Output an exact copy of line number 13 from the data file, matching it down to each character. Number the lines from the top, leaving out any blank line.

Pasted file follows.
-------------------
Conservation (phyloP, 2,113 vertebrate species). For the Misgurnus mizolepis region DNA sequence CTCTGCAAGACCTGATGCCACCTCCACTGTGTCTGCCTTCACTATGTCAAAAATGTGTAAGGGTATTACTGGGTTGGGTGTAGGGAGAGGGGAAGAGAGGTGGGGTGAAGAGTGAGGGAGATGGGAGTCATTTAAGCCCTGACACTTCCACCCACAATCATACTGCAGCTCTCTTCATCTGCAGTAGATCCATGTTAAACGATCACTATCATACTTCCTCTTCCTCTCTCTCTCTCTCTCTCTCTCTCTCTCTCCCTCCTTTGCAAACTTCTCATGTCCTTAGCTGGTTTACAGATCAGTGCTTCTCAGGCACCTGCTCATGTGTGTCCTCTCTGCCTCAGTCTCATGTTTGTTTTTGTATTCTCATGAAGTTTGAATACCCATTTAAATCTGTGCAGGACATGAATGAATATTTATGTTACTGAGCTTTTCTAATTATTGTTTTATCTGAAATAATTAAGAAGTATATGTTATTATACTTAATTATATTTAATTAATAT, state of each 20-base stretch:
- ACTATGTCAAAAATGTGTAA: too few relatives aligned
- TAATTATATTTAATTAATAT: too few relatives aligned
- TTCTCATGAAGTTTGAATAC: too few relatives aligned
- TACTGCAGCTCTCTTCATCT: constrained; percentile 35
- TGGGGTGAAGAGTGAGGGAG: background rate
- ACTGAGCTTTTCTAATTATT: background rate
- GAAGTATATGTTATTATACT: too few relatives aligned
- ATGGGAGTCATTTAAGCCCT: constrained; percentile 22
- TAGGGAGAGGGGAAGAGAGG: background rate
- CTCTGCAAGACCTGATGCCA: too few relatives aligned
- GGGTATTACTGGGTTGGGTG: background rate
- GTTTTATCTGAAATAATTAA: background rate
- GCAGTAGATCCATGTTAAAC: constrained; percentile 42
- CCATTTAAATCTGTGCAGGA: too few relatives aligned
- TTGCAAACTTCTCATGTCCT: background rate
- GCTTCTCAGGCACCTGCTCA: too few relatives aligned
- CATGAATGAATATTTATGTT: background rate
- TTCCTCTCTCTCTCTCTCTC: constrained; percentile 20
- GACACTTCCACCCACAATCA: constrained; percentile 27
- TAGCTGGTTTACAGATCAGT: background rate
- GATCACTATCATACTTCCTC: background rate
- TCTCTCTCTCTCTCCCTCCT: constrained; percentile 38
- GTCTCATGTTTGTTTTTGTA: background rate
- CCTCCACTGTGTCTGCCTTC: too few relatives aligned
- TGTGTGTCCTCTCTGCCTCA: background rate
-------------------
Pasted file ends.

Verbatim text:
- GTTTTATCTGAAATAATTAA: background rate